Some time ago, I published a story on how Linus Sebastian, from the very popular Linus Tech Tips YouTube channel, was using Home Assistant to smarten up his new home. Love him or hate him, this was and still is a net positive for the larger Home Assistant community. With over 20 million subscribers across multiple channels, this not only meant that Home Assistant was going to be introduced to many new users, but also gave us someone with the power to push companies into doing better.
I can’t quantify the first claim, as Home Assistant Analytics only started rolling out in the same month LTT published the first video on the subject. But, with over 1.8 million views, many will have heard of Home Assistant for the first time during that video. What we do have, however, is evidence of what such a powerful person can (hopefully) achieve.
It all started with a light switch
The backbone of Linus’ smart home is Z-Wave, and as his home is being renovated to a large degree, installing Z-Wave light switches from the get go was the logical way to go. His model of choice was one from Jasco, which features a built-in motion sensor. Despite not necessarily needing the motion sensor in every location, he opted to just use the one model. All in all, this cost him around $10,000.
When it came to setting up the light switches, Linus and one of his team members, noticed that it wasn’t possible to decouple the motion sensor from the light switch or disable it altogether. The motion sensor would always be active. You can image how frustrating this might be in a bedroom when you’re trying to sleep and any motion the switch picks up turns on the lights. A quick search made it obvious that they were not the first to experience this issue, but luckily, Jasco had fixed it in a firmware update. But, where is that update?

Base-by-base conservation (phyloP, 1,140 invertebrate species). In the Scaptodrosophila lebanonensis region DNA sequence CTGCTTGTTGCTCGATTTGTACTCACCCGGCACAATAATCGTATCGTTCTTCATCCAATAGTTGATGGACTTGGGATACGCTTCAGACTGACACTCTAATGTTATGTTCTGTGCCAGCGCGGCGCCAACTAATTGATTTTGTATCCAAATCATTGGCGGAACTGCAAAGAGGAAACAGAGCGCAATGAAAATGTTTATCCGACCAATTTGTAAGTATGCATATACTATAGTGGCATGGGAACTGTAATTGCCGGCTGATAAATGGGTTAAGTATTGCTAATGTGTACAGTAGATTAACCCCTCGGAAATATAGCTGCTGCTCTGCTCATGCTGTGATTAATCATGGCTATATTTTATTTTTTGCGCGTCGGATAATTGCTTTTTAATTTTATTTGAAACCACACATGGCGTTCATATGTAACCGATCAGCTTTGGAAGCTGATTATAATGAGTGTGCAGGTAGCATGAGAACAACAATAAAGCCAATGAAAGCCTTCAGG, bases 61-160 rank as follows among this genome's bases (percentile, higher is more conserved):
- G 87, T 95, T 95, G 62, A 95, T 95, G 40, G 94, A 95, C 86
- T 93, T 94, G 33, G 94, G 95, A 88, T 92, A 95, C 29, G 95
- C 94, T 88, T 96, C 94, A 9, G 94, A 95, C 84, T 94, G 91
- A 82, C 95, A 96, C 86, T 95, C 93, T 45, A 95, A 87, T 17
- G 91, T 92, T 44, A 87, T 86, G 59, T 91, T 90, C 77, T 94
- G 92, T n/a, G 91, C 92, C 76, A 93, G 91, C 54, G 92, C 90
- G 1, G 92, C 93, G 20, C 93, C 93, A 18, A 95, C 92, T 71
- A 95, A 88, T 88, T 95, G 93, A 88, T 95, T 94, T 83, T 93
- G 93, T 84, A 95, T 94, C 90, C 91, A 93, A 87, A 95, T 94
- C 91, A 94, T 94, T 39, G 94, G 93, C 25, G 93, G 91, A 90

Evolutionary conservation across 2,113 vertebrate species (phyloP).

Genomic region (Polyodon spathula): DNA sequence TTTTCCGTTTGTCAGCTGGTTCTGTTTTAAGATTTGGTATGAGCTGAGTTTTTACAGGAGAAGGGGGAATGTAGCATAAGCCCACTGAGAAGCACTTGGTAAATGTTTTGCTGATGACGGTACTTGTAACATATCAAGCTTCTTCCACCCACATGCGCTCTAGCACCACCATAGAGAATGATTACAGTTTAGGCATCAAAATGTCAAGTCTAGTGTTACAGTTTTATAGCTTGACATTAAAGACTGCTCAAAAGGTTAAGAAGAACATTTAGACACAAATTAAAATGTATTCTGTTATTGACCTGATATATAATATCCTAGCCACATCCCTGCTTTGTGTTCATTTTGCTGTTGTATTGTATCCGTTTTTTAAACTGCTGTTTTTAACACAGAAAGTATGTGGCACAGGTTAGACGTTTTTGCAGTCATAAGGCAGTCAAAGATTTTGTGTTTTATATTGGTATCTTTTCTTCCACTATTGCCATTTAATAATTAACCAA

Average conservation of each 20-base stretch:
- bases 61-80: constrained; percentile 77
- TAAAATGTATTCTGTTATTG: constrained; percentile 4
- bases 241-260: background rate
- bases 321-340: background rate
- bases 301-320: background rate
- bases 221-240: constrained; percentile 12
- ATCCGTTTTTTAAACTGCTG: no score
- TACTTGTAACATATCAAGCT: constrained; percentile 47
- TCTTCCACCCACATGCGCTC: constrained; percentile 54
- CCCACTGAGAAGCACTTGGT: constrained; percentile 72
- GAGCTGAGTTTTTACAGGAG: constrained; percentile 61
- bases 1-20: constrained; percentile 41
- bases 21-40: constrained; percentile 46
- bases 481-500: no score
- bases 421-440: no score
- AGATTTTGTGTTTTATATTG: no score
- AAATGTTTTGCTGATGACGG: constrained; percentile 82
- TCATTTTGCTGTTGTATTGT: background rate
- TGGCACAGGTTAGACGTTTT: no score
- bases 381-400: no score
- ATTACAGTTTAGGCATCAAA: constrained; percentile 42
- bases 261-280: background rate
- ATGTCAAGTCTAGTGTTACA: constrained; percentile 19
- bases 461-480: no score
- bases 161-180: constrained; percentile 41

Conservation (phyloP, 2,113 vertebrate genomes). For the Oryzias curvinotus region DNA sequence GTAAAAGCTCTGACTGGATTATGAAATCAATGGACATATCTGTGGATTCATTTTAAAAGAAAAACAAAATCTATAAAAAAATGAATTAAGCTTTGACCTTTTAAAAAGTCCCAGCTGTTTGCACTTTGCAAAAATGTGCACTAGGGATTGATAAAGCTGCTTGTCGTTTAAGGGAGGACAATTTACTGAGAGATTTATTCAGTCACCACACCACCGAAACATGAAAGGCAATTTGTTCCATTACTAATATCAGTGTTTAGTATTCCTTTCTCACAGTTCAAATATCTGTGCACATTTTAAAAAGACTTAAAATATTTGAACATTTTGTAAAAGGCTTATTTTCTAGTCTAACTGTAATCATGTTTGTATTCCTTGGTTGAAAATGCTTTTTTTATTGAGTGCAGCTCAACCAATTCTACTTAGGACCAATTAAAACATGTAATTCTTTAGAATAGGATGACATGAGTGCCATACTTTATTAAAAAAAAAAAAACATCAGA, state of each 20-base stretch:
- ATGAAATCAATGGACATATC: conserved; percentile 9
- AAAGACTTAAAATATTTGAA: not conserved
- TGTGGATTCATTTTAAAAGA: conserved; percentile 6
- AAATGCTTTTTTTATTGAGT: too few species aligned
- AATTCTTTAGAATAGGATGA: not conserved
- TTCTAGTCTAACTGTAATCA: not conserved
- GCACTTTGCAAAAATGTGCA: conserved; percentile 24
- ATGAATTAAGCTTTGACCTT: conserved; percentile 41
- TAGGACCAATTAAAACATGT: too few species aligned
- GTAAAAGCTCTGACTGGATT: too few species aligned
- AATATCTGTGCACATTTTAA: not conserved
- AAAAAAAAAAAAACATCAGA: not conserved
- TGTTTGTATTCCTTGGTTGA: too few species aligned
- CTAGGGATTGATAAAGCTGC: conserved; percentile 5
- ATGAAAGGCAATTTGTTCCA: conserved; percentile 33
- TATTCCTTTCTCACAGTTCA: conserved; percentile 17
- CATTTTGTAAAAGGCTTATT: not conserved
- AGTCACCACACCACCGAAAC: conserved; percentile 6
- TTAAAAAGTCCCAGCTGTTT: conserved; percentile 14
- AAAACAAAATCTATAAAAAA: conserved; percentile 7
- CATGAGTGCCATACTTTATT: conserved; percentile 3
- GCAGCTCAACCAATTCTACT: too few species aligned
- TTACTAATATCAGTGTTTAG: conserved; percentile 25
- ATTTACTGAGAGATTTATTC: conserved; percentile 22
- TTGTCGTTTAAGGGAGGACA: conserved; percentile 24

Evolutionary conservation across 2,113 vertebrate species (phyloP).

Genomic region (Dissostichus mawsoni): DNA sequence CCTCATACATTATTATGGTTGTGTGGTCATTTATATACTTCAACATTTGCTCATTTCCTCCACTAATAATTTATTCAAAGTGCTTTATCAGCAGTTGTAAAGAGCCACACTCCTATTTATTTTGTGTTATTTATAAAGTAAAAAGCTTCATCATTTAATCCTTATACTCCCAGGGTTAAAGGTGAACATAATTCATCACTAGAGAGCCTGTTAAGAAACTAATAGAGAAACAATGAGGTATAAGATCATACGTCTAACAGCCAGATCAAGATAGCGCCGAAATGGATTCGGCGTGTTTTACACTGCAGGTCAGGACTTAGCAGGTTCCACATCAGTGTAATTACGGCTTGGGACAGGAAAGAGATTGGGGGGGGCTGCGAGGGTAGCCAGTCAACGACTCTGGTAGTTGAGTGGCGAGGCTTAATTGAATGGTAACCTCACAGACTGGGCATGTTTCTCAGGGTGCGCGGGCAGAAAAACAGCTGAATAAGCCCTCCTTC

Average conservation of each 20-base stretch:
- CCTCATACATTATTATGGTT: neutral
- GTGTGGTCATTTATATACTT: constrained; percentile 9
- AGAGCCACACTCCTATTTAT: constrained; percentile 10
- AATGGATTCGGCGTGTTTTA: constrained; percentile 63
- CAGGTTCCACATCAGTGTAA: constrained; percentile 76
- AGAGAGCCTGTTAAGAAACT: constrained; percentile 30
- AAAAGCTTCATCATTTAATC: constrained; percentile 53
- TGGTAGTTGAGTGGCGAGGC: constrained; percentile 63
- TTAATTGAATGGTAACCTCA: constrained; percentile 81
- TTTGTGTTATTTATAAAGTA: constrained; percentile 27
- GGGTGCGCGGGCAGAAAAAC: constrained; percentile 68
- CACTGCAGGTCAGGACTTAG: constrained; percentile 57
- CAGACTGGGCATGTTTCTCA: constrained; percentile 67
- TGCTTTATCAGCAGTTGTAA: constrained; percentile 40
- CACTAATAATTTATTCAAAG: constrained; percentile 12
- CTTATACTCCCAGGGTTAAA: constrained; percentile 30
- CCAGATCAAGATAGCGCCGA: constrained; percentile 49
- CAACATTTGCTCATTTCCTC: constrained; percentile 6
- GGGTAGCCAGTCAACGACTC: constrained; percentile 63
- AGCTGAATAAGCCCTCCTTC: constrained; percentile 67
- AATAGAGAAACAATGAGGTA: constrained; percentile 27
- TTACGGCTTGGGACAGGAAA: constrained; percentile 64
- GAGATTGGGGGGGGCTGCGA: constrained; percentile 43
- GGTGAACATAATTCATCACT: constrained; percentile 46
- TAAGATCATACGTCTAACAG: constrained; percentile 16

As it turns out, Jasco is of the belief that because their firmware is proprietary, they can’t provide it to any end-users. The only solution they provide is to purchase a separate hub, which will update the switches. What if you can’t find that hub anywhere (as was the case with Linus)? You will be stuck with your out of date firmware. That is, unless you can find an integrator, who might be able to update the firmware, with no guarantees that it is the latest release.
Jasco concedes and everyone wins
Despite some saying his response to the situation sounds more like an adult hissy fit, I would likely have reacted similarly to how Linus did. If you ship an ostensibly broken product that can be fixed with a simple firmware update, you owe that firmware to your consumers. No matter whether they bought $10,000 or $1 worth of your product. What makes the whole situation even more frustrating is that they had the firmware ready. They didn’t need to specifically develop something for Linus’ use-case.
To be fair to him, that is also not what Linus wanted. From the very beginning, he requested the same treatment as any customer. His role in this was Linus the customer and not Linus from LTT. His goal was not to receive special treatment or to receive a one-time fix that would shut him up. It’s just that he has the following to make companies, such as Jasco, to react.
After a bit of back-and-forth, in which Home Assistant itself got involved with, it appears that Jasco has conceded. In a video, VP of Connected Home at Jasco, says that they are actively working with Home Assistant to find a solution on how to deliver firmware updates to their customers. It remains to be seen if this promise will come to fruition and when that will be, but it’s a start.
While I am pleased that Jasco reversed their stance on delivering firmware updates to customers, this whole situation does leave a bit of a sour taste in the mouth. To start off with, the fact that it takes someone with a multi-million strong audience to make them listen shows what Jasco thinks of their average customer. Until Linus pointed out how anti-consumer their stance was, they didn’t listen. Linus was only one of many who had a complaint about a broken product.
You might say he and others should have researched the product they were intending to invest money into, first. But if you read that an updated firmware fixes the problems others have reported, it’s easy to brush off the negativity surrounding the product as something that the manufacturer has since fixed.
Sadly, this scenario isn’t something new to the smart home environment. Time and time again, we have seen walled gardens and companies abandoning their products the minute they ship. While it’s easy to say that we should just resort to using open hardware, in actuality that isn’t always possible. Linus specifically chose the light switch from Jasco because he liked the feel of it. It’s difficult to vote with your wallet when the alternatives don’t suit you. Unfortunately, this won’t be the last time we encounter such a situation, and it’s difficult to see any way of preventing it without massive public pressure.